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Judge Rules Against State Lawmaker Expelled for Sexual Harassment

This February, Arizona’s House of Representatives voted nearly unanimously (56 to 3) to expel one of its own, Rep. Don Shooter, after multiple accusations of sexual harassment were made against him. The vote came after a law firm hired by the legislative body to investigate the allegations found “credible evidence” that he had harassed a minimum of seven women.

The first woman to publicly accuse him was a colleague in the House — Rep. Michelle Ugenti-Rita. She’s also filed a lawsuit against him for defamation as well as battery, saying that he harmed her reputation after she reported what she says was a pattern of harassment. Shooter has countersued her.

Shooter claims that he’s the victim of a conspiracy to remove him from office by House Speaker J.D. Mesnard. He and his attorneys have been seeking access to documents from the investigation that he says will provide evidence of this conspiracy, which he says stems from his objections to no-bid state contracts.

The former lawmaker contends that they’re hiding documents that included evidence of inappropriate behavior by Rep. Ugenti-Rita and her former fiance, who used to work at the Capitol. Her attorney has called those accusations “unproven and not true.”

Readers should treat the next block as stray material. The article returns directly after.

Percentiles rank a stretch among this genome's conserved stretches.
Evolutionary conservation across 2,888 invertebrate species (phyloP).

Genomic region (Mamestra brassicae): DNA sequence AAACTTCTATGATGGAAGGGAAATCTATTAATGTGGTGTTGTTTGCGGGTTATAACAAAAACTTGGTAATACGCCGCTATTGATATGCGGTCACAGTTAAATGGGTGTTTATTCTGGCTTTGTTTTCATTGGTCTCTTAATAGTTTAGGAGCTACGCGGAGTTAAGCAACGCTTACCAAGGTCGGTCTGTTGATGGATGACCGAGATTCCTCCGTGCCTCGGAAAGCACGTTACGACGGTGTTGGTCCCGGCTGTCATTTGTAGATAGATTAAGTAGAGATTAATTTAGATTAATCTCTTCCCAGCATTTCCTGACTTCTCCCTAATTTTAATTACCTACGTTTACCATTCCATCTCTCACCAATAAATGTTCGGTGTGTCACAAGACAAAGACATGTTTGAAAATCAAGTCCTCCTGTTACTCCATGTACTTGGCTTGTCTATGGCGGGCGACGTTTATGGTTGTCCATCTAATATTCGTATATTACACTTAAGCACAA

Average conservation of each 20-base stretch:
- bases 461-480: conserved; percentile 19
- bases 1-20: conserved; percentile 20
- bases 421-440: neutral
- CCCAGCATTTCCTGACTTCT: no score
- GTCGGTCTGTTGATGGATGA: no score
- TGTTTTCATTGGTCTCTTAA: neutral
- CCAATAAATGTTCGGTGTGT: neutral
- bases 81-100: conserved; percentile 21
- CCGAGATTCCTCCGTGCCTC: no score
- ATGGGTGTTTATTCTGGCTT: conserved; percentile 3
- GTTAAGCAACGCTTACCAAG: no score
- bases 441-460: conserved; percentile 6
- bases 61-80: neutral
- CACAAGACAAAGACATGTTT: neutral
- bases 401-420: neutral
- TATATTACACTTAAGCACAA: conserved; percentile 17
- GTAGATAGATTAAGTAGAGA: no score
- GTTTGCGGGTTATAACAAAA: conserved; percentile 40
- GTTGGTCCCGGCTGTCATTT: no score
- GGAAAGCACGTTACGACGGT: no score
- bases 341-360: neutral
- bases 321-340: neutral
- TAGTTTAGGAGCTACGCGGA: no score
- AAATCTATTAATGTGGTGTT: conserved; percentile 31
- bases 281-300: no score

Attorneys for the House say that the documents associated with the investigation are protected under attorney-client privilege and attorney work product laws. A Maricopa County judge has agreed, ruling that the documents will not be made public.

The judge noted in his ruling this month that the ouster of Shooter from the House and Rep. Ugenti-Rita’s allegations are separate matters. He said, “The actions taken by the House of Representatives/Speaker of the House surely have common facts to the claims now before this court, but one did not cause the other.” He added that “to the extent the allegations are true, they occurred because of the actions of Mr. Shooter.”

It’s not uncommon for those accused of sexual harassment to respond with their own accusations against the victim. That shouldn’t deter people from reporting harassment, discrimination or other illegal behavior. Experienced attorneys can help victims who seek justice and compensation against those who engaged in the behavior and others who may have enabled it.